The Art of the Steal-attachment0

The Art of the Steal

Movie Information

The Story: An ex-con and former art thief agrees to a heist with his half brother, who betrayed him and sent him to prison. The Lowdown: An occasionally amusing, mildly clever heist film with a small budget but a game cast that keeps things together.
Score:

Genre: Heist Flick
Director: Jonathan Sobol
Starring: Kurt Russell, Matt Dillon, Jay Baruchel, Terence Stamp, Kenneth Welsh
Rated: R

Writer-director Jonathan Sobol had the right idea with The Art of the Steal. He assembled an excellent (if not exactly A-list) ensemble and constructed an irreverent, occasionally funny and sometimes clever little heist flick. But much like the art forgery that appears in his movie, The Art of the Steal feels a bit too much like a modest copy of so many other films. Besides the obvious Steven Soderbergh, Ocean’s Eleven vibe, it seems to draw from Rian Johnson’s early work, as well as Quentin Tarantino and a laundry list of various crime movies. So while Sobol is obviously trying to make an honestly fun movie, he’s not adding much to the genre, and he’s certainly not doing anything memorable.

The plot involves the unlikely named Crunch Calhoun (Kurt Russell), a broken down daredevil and former art thief who’s just served five years in Polish prison, after being turned in by his half brother, Nicky (Matt Dillon). Reluctantly, he agrees to get back with Nicky in order to steal and smuggle a rare book. That’s the simple version. The movie gets much more convoluted and more than a little unbelievable as things progress, and the film’s complex plot doesn’t make sense under any real scrutiny. Needless to say, this is the kind of movie that will twist and turn on itself, and while Art of the Steal can be clever — and even a little imaginative in its filmmaking — there just isn’t enough for the surprises to matter.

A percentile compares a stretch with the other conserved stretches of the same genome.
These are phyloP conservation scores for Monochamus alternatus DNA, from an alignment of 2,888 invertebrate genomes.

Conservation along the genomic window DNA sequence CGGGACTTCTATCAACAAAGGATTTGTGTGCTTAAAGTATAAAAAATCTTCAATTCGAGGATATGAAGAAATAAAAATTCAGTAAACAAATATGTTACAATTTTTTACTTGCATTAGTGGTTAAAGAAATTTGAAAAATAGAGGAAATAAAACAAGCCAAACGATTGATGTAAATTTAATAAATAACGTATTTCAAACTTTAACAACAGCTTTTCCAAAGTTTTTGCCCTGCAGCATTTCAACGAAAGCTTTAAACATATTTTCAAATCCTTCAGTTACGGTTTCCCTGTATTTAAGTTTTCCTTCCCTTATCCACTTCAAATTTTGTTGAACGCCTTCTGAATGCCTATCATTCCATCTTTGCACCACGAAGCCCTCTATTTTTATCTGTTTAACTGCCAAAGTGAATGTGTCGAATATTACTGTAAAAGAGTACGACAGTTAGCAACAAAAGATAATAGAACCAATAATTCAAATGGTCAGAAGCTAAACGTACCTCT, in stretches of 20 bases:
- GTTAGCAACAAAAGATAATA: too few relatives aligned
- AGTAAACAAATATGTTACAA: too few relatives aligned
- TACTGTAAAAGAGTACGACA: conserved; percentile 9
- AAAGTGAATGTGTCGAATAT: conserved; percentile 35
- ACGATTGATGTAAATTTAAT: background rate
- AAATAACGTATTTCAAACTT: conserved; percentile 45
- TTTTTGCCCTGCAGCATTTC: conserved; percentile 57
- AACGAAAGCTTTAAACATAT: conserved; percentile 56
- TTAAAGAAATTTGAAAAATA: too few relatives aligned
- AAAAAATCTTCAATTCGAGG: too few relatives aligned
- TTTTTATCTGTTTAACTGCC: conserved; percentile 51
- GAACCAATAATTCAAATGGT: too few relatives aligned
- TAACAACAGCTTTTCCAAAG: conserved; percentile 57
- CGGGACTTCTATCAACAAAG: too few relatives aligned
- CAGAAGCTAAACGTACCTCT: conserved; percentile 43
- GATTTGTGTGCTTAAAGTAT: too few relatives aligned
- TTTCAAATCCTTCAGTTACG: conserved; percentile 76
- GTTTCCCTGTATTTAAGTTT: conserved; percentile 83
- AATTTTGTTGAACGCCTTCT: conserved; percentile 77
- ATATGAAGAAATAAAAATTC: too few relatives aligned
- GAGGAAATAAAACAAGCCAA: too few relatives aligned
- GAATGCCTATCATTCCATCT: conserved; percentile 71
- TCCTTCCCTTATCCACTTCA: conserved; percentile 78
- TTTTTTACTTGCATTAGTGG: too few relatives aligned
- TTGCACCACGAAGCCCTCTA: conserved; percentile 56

No one in the cast will wow you, but everyone is built for their roles, from Russell’s smartassed, aged hero, to Matt Dillon’s smarmy, shifty villain. Terence Stamp, however, walks away with the movie in a small role as a reformed art thief forced to work for Interpol (a real pity, since no one will see the film, let alone him in it). Stamp is the only truly sympathetic, humane character — something that’s more Stamp’s doing than the film’s. He does more in his short stints of screen time than anyone else can manage throughout the film. This doesn’t quite save the movie, but it does raise it above much of the flotsam out right now. Note: this film will only be playing through Thursday, March 20. Rated R for language throughout including some sexual references.

Playing at Carolina Cinemas.

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